The second one is forEach which runs a function on every element within an array. This is a great way to loop over arrays but you can’t use a break, return or continue statements inside the function which forces it to loop till the end even if it’s not necessary. 

The simple solution for both of the above statements is to loop till captured/predefined length using standard loop statements like for (), and while () which iterates till the length and accepts the break & continue statements.

Code with for .. in and forEach:

Code with for and while:

6. Bye-bye synchronous functions, Hi Asynchronous functions

What will happen if someone’s car blocks your way while going to the office? Most probably you will be late and feel disturbed. Similarly, synchronous functions are like those cars that block the execution of the engine until its executed. So when execution is blocked, other functions/code won’t execute and response time will get delayed which is directly reducing the efficiency. 

Asynchronous functions on the other hand do not block the execution and each command gets executed one after another even if the previous command has not computed the result.

The previous command runs in the background and loads the result once it has finished the processing. So the Asynchronous functions are champions.

Synchronous code:

Asynchronous Code:

7. Avoid Memory leak

In Node.js a Memory Leak is a silent killer. Basically, it’s an orphan block of memory on the Heap that is no longer used by our application since it has not been released by Garbage Collector. These useless blocks keep growing over time and make your application crash because it runs out of memory. 

There are some best practices to avoid Memory Leaks:

Reduce use of global variables

Since global variables are never garbage collected, it’s best to ensure you don’t overuse them.

When you assign a value to an undeclared variable, JavaScript automatically hoists it as a global variable in default mode. This could be the result of a typo and could lead to a memory leak.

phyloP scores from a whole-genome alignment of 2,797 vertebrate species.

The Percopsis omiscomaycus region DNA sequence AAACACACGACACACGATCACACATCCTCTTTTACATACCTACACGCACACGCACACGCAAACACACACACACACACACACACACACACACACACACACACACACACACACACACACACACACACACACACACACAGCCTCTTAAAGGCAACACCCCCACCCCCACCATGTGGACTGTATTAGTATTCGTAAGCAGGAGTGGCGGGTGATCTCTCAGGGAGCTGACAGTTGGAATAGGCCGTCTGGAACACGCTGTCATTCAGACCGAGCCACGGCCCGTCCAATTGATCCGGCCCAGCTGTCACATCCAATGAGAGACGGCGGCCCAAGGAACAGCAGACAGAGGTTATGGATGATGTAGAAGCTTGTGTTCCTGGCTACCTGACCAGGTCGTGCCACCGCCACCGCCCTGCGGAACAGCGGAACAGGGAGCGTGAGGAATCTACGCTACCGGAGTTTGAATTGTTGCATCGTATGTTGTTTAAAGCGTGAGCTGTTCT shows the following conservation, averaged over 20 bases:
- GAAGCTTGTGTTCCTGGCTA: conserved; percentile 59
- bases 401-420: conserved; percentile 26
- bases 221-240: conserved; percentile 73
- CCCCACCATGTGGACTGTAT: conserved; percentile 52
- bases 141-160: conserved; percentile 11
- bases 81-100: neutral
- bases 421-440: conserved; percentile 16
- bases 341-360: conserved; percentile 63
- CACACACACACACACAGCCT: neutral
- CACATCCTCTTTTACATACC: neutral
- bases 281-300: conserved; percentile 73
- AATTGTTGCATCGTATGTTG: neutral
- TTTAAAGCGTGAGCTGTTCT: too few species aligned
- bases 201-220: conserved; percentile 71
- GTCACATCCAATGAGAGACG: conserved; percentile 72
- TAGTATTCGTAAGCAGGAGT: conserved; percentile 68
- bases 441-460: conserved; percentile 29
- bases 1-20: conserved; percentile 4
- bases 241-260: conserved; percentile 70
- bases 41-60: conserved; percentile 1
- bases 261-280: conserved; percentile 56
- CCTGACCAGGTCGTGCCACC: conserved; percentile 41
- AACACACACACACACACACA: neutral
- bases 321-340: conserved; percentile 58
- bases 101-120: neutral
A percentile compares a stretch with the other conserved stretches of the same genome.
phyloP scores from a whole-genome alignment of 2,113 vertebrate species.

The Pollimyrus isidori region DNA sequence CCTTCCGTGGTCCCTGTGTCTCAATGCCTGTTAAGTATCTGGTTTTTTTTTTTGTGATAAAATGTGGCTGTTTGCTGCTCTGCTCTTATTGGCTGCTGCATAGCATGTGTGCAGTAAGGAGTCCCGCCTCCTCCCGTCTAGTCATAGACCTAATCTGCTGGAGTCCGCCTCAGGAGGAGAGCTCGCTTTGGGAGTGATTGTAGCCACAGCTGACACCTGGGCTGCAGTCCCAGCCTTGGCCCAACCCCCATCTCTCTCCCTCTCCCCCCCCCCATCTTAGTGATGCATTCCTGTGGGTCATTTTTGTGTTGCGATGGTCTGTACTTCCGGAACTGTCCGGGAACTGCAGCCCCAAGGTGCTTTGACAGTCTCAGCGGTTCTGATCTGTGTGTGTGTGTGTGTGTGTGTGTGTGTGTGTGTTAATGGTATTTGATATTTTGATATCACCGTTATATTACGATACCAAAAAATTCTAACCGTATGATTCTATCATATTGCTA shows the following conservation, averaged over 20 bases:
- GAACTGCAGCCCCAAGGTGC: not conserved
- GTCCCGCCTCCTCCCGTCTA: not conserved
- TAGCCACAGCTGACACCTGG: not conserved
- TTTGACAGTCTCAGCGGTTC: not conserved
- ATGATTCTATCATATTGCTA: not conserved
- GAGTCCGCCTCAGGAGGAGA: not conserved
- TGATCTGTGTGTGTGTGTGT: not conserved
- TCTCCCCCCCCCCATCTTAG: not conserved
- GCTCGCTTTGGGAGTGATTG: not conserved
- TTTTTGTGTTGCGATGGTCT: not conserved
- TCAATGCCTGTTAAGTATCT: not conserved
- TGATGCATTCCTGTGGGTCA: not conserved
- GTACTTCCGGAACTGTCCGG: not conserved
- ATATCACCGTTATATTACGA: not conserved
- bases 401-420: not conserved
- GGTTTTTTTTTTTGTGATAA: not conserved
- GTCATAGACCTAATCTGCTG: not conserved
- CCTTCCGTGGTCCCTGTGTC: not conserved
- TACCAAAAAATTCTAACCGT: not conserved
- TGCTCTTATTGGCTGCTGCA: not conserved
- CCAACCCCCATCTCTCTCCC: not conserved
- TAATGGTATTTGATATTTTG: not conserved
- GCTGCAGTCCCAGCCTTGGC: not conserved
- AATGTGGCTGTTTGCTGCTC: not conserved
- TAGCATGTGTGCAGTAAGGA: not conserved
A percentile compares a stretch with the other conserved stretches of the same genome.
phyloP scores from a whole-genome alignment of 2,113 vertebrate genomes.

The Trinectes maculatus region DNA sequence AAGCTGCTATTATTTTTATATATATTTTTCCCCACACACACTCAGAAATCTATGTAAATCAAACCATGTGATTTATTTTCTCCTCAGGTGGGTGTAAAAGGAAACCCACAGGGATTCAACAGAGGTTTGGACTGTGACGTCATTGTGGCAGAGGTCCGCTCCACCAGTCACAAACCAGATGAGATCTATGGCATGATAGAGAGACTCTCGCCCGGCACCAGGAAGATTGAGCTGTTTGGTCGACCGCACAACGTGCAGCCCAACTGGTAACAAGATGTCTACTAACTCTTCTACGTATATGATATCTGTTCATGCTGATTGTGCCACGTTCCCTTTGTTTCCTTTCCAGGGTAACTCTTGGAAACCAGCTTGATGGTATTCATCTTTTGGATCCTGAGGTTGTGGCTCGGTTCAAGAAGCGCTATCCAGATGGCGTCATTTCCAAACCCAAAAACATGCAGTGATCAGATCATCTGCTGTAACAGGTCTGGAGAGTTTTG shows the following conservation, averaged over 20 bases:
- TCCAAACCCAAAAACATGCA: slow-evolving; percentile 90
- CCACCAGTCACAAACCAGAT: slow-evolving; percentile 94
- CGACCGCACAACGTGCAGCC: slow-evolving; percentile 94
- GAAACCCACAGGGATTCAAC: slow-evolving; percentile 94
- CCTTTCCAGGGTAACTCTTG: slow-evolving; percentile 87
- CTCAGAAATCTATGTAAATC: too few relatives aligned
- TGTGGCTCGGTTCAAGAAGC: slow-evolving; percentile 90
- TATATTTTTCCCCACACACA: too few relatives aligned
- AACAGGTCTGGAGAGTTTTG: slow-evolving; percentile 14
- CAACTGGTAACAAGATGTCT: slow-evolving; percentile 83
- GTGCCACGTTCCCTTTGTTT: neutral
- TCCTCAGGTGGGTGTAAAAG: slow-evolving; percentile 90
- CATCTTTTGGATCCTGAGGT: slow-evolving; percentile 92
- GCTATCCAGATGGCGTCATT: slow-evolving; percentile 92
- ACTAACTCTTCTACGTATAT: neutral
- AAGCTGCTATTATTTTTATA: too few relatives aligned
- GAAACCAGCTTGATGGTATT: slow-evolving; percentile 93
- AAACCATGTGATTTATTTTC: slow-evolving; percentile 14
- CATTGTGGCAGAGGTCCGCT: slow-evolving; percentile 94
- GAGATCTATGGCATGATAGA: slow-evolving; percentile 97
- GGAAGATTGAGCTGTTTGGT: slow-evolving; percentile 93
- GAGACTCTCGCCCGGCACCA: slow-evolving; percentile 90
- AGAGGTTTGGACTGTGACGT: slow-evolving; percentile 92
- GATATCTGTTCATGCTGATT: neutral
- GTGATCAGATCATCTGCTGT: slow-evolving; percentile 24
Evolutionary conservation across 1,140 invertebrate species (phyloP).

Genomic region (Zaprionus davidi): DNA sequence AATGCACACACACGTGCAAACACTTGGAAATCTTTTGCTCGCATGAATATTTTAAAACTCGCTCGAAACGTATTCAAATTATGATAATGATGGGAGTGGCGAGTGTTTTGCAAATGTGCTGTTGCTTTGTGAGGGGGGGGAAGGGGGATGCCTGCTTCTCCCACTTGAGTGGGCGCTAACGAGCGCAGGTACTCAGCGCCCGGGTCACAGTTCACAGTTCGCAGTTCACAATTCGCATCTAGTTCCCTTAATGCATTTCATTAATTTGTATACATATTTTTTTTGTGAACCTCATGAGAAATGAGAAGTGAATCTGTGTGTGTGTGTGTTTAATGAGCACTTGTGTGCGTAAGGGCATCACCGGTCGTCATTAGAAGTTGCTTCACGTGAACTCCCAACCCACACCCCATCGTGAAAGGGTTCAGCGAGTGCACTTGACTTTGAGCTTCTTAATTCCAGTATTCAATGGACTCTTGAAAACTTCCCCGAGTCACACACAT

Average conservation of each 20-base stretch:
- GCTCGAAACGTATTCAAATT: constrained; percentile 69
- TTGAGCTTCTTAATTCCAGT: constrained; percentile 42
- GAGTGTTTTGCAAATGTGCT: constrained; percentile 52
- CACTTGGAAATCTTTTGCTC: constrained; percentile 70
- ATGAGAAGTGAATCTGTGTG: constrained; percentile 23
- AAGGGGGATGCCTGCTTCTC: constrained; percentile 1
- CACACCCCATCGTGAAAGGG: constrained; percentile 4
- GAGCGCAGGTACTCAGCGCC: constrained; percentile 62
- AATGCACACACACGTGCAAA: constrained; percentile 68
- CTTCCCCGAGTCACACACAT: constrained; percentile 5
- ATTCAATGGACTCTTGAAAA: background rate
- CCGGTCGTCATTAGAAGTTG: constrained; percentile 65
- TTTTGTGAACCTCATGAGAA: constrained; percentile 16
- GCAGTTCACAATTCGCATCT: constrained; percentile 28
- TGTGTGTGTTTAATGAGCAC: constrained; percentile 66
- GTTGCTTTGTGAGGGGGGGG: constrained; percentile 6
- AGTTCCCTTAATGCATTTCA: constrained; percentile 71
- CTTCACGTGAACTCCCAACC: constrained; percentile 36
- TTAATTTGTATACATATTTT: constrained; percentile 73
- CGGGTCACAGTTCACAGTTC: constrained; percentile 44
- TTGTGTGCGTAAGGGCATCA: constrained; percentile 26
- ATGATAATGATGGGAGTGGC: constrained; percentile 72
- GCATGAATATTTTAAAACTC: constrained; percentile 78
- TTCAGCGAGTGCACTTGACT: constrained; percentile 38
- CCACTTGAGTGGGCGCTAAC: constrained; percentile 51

To avoid such surprises, always write JavaScript in strict mode using the ‘use strict’; annotation at the top of your JS file. In strict mode, the above will result in an error. When you use ES modules or transpilers like TypeScript or Babel, you don’t need it as it’s automatically enabled. In recent versions of NodeJS, you can enable strict mode globally by passing the –use_strict flag when running the node command.

Use Stack memory efficiently

Stack variables are the ones that hold dynamic values and a developer has no better options other than to use those. So to use Stack memory efficiently you can: 

1. Remove all unused and unnecessary variables

2. Destructure the object/array and use only required fields in your code instead of using the whole object to pass it as arguments to functions, closures, timers, and event handlers.

8. Outsource the CPU Intensive task to the worker thread

As we all know Node.js is a single process, a single-threaded in nature. It can execute only one set of instructions at a time so there is no issue of concurrency. Even being single-threaded, Node.js is very efficient in handling I/O operations because of Event Loop. So if you try to put some CPU-intensive code in Node.js, it will block the Event Loop and other tasks won’t get executed until it’s done. But here is the solution for it, the Worker Threads. 

Worker Threads are suitable for executing those CPU-intensive tasks in parallel with the Main thread without affecting it. Worker threads are introduced in Node.js V10 and are still in the experimental phase.

Here, the workerData and parentPort are part of the Worker Thread. The workerData is used for fetching the data from the thread and parentPort is used for manipulating the thread. The postMessage() method is used for posting the given message in the console by taking the filename as fetched by workerData.

So if you run index.js, the output will be:

This article is published on Ever Blogs

{ fileName: ‘Ever Blogs’, status: ‘Done’ }

Note: You can read more about worker threads here: https://nodejs.org/api/worker_threads.html

Query Level Optimization

Node.js is best suited for data-intensive I/O applications. It can handle a large number of requests asking for data from I/O resources such as Databases. Most of the modern world applications use cloud Databases which gives us free hand to shift the load to DB, i.e less computation for Node.js and High computation for cloud DB, but is it a good idea to shift the load to cloud DB? The answer is yes. If you are using Cloud DB you should definitely keep minimum computation on your Node.js server and shift all possible complex computation on cloud DB using aggregation. But what if your DB is hosted on your own server? In this case, you should balance the complexity in both Node.js & DB. For balancing the complexity you need to keep your Node.js code & DB queries optimized.